Defunct cryptocurrency exchange owner Quadriga Fintech Solutions Corp. should be shifted out of restructuring into bankruptcy proceedings to help cut costs and facilitate the recovery of assets for creditors, the company’s court-appointed monitor said.
The Vancouver-based exchange owes about 115,000 clients some $260 million after its founder Gerald Cotten died in December without telling anyone how to recover the cryptocurrencies held for clients.
Quadriga’s platform was shut down on Jan. 28 and entered into creditor protection in early February. The chance of it emerging from restructuring "appears remote" and the investigation to recover assets can be handled more efficiently in bankruptcy, monitor Ernst & Young said in a report dated April 1.
Bankruptcy would be more cost effective and would also allow the trustee more investigatory powers, including the right to compel production of documents and seek examination of parties under oath, Ernst & Young said. It would also allow for the potential sale of assets, such as Quadriga’s operating platform, it added.
Cotten ran Quadriga mostly from his laptop and his sudden death while traveling in India threw his business into disarray. Speculation has swirled around the company as a series of peculiar details have filtered out. Digital storage accounts used by Quadriga to hold Bitcoin for clients were empty for months before Cotten’s death, and Cotten’s early partner and co-founder has turned out to be a convicted criminal.
Ernst & Young said in its latest report that Cotten appeared to mix his business and personal affairs, and that Quadriga funds may have been used to acquire assets outside the company. It has prepared an order requesting a freeze on all assets held by Cotten’s estate, his widow Jennifer Robertson, Seaglass Trust, Robertson Nova Consulting Inc. and Robertson Nova Property Management Inc.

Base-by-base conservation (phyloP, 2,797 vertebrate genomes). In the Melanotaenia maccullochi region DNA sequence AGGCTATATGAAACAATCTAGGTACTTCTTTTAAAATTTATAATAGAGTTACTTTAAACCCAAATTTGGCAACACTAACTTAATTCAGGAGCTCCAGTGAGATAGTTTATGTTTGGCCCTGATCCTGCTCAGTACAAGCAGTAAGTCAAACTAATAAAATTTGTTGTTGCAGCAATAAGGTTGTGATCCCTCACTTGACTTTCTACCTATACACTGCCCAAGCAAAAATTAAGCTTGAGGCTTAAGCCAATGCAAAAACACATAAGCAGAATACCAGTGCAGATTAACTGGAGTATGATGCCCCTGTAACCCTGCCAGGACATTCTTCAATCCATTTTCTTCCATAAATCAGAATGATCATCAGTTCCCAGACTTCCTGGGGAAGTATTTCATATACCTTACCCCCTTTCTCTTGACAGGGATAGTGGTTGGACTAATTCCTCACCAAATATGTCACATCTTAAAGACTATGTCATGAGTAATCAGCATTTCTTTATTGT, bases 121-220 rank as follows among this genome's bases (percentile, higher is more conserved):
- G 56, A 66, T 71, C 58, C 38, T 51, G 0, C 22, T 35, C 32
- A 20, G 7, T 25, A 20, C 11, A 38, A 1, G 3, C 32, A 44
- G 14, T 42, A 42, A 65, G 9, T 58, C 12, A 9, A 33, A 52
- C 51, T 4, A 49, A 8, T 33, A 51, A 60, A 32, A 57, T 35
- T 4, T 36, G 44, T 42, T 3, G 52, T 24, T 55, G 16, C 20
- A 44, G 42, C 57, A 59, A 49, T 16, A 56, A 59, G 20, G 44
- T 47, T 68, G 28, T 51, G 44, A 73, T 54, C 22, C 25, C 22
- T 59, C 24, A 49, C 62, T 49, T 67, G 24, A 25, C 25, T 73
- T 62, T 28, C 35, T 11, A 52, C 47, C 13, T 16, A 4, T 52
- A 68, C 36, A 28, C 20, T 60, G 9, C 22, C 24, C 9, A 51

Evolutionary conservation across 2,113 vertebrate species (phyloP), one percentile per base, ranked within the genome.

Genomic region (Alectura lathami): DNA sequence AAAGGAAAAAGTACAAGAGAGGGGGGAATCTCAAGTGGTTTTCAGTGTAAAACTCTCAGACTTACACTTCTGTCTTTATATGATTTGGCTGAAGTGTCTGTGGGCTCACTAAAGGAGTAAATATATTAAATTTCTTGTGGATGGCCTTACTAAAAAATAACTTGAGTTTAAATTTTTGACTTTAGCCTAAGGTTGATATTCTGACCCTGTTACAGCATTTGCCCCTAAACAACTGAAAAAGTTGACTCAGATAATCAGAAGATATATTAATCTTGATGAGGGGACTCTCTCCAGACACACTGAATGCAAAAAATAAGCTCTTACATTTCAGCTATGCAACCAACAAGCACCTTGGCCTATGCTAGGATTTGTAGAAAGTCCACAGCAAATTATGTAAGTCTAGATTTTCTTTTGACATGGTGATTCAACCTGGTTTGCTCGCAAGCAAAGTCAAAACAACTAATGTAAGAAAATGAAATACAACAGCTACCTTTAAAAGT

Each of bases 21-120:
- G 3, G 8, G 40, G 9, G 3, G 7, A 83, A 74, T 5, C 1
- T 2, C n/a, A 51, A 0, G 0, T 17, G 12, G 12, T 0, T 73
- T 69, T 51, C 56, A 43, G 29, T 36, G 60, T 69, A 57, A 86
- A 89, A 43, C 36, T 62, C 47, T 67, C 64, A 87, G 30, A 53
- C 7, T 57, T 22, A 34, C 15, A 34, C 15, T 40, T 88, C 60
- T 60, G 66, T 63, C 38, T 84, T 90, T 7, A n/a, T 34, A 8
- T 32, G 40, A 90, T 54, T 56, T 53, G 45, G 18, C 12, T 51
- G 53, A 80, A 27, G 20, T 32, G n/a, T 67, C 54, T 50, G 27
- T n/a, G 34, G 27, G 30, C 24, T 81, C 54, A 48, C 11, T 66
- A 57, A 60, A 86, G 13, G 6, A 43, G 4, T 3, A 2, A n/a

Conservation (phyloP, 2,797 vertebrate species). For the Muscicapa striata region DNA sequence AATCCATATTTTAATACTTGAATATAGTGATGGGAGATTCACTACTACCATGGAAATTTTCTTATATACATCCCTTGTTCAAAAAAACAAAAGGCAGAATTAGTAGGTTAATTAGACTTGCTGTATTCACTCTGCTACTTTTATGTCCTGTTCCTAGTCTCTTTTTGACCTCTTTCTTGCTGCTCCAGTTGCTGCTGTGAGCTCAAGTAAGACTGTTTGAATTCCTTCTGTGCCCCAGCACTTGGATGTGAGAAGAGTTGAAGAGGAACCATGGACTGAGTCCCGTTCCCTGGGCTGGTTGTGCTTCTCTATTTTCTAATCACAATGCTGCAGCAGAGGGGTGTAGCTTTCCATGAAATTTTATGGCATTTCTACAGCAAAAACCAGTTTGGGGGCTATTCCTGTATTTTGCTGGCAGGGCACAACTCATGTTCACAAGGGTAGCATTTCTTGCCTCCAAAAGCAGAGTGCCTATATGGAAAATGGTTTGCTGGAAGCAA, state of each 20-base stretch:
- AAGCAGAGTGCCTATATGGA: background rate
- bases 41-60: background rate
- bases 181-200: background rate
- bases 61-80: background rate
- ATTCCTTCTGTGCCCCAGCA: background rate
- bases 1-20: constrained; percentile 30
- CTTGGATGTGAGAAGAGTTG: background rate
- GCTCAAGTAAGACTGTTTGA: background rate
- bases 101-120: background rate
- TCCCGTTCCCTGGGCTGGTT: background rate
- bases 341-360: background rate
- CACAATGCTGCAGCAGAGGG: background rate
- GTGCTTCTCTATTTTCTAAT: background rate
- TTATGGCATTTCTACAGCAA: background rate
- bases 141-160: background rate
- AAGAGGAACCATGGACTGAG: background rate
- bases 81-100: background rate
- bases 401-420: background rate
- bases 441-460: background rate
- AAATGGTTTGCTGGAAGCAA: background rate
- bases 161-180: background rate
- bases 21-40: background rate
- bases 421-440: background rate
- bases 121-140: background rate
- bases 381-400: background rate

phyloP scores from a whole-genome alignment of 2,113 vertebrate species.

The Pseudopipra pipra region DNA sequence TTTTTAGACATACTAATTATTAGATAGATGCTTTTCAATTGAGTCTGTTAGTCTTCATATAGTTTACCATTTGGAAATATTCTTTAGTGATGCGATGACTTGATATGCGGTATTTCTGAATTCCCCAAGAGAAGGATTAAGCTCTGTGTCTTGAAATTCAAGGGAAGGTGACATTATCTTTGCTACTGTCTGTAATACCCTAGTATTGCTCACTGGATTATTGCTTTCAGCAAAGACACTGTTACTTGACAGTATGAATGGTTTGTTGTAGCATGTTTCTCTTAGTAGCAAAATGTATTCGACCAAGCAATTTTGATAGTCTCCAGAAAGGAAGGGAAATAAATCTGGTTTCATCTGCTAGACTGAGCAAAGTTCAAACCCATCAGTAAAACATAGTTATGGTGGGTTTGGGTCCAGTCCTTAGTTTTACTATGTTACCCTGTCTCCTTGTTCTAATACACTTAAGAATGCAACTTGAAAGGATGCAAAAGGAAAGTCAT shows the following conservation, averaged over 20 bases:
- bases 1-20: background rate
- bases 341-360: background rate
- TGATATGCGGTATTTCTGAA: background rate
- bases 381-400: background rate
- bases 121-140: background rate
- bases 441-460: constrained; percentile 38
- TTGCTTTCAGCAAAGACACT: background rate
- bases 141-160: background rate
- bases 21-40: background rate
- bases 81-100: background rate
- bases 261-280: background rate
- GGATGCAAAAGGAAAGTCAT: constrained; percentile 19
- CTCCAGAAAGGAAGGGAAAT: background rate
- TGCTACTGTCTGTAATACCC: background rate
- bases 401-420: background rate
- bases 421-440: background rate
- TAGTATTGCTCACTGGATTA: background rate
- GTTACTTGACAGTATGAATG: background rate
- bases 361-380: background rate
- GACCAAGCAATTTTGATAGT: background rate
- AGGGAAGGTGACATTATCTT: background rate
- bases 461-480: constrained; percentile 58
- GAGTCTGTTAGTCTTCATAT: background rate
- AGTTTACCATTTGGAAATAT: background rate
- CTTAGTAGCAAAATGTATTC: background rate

Quadriga has also been seeking the return of customer funds held by third-party payment processors, including POSConnect Inc., VoPay International Inc., BillerFY Labs Inc., Costodian Inc., WB21, 700964 N.B. Inc. and 1009926 B.C. Ltd. Additional processors have subsequently been identified, including Robertson Nova Consulting whose sole director is Jennifer Robertson, the report said.
Ernst & Young said it was encountering difficulties with some of those processors: letters to BillerFy and Costodian have gone unanswered, while WB21 -- believed to "hold a significant amount of funds" -- has been "uncooperative with each of the requests of the Monitor and has not provided even basic information," according to the report.
According to a March cash flow statement included in the report, Quadriga failed to collect any of the $589,388 in receivables from third party processors or more than $5.8 million in bank drafts.
"Demands for the return of funds have been issued however the timing and quantum of future collections remains uncertain," the report said.